If, in a future moment of weakness, I were to ever suggest that I had seen it all in diving, please slap me and bring me back to earth. I should know by now that divers are capable of the most extraordinary behavior that can defy logic, nature, and occasionally the laws of physics. Some of them can even manage to do all of that at once. Sort of a divers’ Triple Crown.
Surprisingly, many of the most memorable episodes I’ve had occasion to witness happened in training. In theory, instructors agree that mistakes made under supervision can be turned into positive learning experiences. Depending on the seriousness of the mistake, they can also lead to premature aging and migraines of biblical proportions for the instructor who must now leap to the rescue when the class decides to behave like Forest Gump on acid.
As ORCA computer engineer Paul Heinmiller once confided to me back in the early nineties, “Bret, we’ve given up on trying to make our equipment foolproof. The fools are just too ingenious.”
I envision Curt Gowdy announcing, “And now we come to the compulsory portion of the program” as entry level divers drop weight belts on their buddies, do face-plants into the dive platform, or simply mount their entire scuba package upside down all the while grinning insanely like a donkey eating briars. In technical diving we see fewer incidences of the classic blunders. No, tech divers have a lot more experience so they get a bye from the preliminaries and go straight to the medal round when it comes to screw-ups.
Consider the following tale of best intentions that swiftly took a turn into the Far Side:
Back in 1992, I was finishing up a training dive on the wreck of the Hydro Atlantic off Pompano Beach, Florida with Dave Hermel, an eager tech diver from Minnesota. Dave had already made several dives on the massive wreck and we had just completed some emergency skills and were making our way back to our up line when we noticed a big grouper acting strangely. The fish made repeated headlong rushes at Dave only to stop short and literally rebound from him. Displaying the usual caution shown by the inhabitants of states where cows outnumber people, Dave kept a respectful distance and sized things up.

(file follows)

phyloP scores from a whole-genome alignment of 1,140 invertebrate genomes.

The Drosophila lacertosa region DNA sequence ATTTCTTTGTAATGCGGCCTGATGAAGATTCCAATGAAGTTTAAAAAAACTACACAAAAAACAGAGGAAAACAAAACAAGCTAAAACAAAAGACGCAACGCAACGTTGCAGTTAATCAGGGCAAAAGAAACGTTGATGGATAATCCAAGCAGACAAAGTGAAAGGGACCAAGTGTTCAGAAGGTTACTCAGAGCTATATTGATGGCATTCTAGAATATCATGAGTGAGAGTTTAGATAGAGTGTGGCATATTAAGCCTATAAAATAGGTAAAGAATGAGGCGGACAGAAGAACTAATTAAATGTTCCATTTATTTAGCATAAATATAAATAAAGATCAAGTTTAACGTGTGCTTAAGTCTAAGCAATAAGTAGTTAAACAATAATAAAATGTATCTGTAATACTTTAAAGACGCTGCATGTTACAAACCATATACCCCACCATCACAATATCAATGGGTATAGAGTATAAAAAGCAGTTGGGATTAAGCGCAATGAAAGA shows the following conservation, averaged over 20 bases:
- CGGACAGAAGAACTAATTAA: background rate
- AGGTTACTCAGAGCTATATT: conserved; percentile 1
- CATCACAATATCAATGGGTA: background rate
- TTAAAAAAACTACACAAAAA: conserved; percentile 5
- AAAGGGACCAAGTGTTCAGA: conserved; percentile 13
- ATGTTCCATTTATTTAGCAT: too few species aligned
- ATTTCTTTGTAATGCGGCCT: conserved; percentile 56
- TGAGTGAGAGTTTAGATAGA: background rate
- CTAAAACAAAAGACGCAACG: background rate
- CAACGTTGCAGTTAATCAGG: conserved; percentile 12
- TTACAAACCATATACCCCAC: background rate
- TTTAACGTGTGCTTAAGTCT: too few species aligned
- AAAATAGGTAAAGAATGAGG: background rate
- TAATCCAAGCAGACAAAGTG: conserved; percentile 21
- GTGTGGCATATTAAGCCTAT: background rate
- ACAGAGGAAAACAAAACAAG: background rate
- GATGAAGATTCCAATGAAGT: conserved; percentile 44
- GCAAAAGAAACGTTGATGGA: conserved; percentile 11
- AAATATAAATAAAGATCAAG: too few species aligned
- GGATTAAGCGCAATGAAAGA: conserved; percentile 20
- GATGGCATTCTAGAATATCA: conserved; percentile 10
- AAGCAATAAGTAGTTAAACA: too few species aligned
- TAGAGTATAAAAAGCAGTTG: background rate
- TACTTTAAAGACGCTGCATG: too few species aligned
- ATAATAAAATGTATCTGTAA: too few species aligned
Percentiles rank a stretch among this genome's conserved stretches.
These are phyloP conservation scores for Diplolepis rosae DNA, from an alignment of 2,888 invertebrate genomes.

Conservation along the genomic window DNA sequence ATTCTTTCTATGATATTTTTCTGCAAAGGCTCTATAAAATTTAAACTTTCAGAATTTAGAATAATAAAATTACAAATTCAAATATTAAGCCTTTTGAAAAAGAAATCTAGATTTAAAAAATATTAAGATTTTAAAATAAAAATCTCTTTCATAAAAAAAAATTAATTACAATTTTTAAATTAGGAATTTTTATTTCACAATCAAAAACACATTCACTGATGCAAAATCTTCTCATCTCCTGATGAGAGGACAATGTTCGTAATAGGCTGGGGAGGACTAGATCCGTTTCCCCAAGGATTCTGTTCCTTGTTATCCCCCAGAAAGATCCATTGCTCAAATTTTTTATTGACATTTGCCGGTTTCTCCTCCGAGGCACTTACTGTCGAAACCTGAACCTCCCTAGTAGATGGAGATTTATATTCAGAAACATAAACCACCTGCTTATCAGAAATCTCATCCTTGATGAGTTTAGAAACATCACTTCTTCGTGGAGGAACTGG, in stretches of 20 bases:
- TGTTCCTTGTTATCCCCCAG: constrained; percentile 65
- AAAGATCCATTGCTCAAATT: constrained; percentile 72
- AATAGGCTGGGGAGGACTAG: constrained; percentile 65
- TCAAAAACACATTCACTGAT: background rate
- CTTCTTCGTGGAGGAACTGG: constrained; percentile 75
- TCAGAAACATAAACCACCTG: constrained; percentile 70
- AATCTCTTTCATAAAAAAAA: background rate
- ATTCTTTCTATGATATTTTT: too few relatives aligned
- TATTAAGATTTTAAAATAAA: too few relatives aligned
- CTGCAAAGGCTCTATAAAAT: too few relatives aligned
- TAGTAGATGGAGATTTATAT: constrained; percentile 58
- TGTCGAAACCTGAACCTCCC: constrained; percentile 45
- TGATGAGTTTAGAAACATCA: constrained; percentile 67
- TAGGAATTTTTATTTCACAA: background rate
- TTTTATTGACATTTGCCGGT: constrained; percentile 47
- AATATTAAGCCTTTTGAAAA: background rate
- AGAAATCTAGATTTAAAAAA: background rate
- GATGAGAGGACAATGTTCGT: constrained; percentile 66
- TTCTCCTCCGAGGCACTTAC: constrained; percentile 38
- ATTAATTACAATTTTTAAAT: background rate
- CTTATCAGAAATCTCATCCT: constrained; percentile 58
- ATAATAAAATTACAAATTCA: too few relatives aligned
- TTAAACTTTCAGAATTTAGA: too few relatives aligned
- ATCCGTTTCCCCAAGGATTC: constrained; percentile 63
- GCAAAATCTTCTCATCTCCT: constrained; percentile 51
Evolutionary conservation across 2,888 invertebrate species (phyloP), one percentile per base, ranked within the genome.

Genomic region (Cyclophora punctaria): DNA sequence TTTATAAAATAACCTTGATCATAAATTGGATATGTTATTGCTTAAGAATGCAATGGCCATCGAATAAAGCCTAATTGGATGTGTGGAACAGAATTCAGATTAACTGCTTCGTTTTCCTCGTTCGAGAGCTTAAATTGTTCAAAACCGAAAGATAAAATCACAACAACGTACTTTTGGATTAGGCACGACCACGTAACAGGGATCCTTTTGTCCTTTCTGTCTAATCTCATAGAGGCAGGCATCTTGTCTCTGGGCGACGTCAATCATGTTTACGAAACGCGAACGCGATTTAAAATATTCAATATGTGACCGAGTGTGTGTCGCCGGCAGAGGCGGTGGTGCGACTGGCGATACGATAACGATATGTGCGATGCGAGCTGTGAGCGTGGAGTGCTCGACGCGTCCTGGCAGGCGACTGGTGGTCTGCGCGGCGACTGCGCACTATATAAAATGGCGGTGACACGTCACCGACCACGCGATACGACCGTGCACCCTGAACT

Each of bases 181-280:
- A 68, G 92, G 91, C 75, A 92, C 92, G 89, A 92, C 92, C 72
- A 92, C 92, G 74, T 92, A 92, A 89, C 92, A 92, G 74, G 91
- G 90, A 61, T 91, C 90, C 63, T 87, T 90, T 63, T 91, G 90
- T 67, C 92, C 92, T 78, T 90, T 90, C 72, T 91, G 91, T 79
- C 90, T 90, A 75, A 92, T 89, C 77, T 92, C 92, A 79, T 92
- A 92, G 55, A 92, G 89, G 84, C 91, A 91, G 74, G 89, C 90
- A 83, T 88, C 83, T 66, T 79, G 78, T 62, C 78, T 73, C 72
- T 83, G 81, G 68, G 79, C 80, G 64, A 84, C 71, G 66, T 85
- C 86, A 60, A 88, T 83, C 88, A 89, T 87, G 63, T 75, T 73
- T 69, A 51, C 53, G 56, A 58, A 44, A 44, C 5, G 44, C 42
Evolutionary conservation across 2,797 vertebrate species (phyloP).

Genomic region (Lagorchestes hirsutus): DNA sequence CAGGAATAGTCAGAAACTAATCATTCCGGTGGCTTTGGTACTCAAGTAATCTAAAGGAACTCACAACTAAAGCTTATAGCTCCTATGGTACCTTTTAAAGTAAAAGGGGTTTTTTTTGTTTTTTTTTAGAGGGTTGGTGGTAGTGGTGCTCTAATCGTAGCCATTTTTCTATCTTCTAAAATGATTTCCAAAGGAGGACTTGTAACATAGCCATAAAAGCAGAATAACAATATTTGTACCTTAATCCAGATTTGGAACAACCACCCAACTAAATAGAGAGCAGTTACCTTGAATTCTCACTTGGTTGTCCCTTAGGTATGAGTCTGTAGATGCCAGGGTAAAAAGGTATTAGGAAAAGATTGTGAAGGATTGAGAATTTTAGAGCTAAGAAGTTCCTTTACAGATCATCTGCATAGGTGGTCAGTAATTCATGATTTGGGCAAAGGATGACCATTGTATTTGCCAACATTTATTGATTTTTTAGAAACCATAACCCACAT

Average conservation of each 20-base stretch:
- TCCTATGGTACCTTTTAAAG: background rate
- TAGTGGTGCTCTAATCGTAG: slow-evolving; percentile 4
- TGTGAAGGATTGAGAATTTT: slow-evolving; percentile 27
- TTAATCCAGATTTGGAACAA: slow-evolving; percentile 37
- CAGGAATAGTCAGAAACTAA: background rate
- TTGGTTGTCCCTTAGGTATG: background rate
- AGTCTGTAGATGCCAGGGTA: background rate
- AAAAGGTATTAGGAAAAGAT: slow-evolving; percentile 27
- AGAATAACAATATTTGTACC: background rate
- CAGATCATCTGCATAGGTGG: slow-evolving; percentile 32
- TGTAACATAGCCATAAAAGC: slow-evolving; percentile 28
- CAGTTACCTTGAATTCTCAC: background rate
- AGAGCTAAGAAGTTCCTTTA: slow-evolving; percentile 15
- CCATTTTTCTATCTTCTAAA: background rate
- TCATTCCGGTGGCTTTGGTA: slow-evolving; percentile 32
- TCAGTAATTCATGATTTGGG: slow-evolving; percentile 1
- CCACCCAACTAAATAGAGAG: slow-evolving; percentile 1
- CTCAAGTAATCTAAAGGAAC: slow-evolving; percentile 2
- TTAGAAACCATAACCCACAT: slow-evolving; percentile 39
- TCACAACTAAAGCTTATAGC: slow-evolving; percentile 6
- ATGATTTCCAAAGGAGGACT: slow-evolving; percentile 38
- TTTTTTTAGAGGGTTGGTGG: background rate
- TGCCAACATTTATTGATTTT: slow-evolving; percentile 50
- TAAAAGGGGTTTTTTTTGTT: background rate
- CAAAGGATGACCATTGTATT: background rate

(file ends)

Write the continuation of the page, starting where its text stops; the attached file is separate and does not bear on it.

It turned out that his antagonist had been hooked by a passing boat and managed to break the line. But the stainless steel leader, all eight feet of it, was still attached and had snared into a deck fitting on the wreck at 145 feet. Quick as a wink, Dave gave me a “Wild Kingdom” signal loosely translated to “I’ll save this beast from a lingering death and free him”. I should have known better. Marlin Perkins would have.
The tale of the tape would show a pretty even match. Dave dressed out at about five foot seven and maybe the weight of an East German female javelin thrower, a svelte 160 pounds or so. The grouper gave away some weight but had the edge in power, quickness, and probably youth. And, of course, the fish was in his element and Dave was decidedly out of his. Unless the venue could have been changed to a dairy products derby with the contestants diving on a giant cheese wheel wreck in a milk vat. Not a chance, the grouper had home field advantage.
Dave went hand over hand down the wire leader until he got about two feet from Mr. Big who was eyeing him with a look like I save for any doctor who starts pulling on a rubber glove. The two worlds collided when Minnesota Man reached for his knife and Cujo, the Grouper from Hell, decided that he was about to star in a watery re-make of The Yearling.